Business Recovery After Hurricane Matthew
By: Dean Dorton | November 8, 2016
Question? Contact Us
Hurricane Matthew has been an unfortunate reminder of natural disasters […]
Forensic Accounting | Uncategorized
Hurricane Matthew has been an unfortunate reminder of natural disasters reaching close to home. During and immediately after a natural disaster, the focus is always on the safety of communities, friends, family, and colleagues. The clean-up and recovery can take months with the insurance industry heavily involved in the process.
According to CoreLogic, the damage from Hurricane Matthew is estimated to result in over 100,000 insurance claims and damages up to $6 billion in the U.S. The replacement and repair of damaged physical property will cover the bulk of insurance claims. Business interruption claims will result from the severe impact to business operations ― financial damage which cannot be easily calculated or shown on the news and social media.
Employee salaries and rent obligations do not stop because of an extraordinary event such as a natural disaster, fire, or flood. Business interruption insurance coverage protects the cash flow impact to the business during the incident and subsequent recovery. Business interruption insurance is designed to return the business to the same financial standing as if the extraordinary event had never happened.
Every insurance policy is different and must be read closely to understand the coverage. In general, a business interruption claim will cover the lost “business income”.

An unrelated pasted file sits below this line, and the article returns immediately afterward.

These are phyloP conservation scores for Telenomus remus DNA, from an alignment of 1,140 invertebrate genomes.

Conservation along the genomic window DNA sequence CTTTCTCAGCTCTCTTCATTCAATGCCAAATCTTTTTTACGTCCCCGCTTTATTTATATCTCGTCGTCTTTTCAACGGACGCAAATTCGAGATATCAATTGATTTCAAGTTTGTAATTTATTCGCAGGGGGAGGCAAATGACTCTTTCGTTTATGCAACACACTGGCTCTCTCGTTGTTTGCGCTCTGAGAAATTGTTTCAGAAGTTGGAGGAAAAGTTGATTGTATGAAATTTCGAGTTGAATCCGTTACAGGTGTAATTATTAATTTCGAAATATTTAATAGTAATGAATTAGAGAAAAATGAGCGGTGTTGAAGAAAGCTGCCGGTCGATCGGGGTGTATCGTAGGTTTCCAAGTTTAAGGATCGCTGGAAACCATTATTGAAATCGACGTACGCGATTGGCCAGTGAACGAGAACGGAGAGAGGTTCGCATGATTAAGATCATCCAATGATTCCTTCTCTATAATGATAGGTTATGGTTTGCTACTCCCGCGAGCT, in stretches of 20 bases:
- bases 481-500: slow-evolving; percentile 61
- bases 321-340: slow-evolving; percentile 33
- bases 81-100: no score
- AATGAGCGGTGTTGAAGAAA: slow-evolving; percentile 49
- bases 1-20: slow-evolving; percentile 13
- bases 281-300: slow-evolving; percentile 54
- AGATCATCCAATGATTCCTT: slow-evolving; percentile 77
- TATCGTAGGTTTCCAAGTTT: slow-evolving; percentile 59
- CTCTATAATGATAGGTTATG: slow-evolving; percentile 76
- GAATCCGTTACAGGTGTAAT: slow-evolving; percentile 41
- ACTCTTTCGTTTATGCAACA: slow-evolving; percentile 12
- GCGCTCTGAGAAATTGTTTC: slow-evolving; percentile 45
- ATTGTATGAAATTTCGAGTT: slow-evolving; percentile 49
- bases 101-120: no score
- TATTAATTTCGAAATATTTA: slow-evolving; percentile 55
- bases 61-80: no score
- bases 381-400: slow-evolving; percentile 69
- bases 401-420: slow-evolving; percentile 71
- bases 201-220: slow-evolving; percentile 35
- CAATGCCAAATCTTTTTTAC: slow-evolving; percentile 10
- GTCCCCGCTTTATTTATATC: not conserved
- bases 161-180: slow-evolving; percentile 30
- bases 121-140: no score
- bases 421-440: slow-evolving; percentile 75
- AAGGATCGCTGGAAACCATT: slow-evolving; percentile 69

Business income is comprised of:
- Net profit before income taxes and
- Continuing operating expenses (e.g. employee salaries).
In addition, policies will often cover “extra expenses” incurred (e.g. temporary office rent).
Determining net profit before income taxes requires forecasting business operating results assuming the extraordinary event never occurred and comparing to the actual results during the period of interruption. The subjectivity involved in forecasting and understanding the complete financial impact to the business often results in a complex analysis. Significant judgment and understanding of the business is often needed to determine a business interruption claim.
We work with businesses and insurance companies to prepare and review business interruption claims to help ensure the business is made “whole”. If you encounter an unfortunate event, Dean Dorton’s forensic accounting and valuation professionals are available to assist with the business interruption claim.
Contact your Dean Dorton advisor or David Angelucci at email@example.com to learn more.
Have a question? Click here to contact this representative.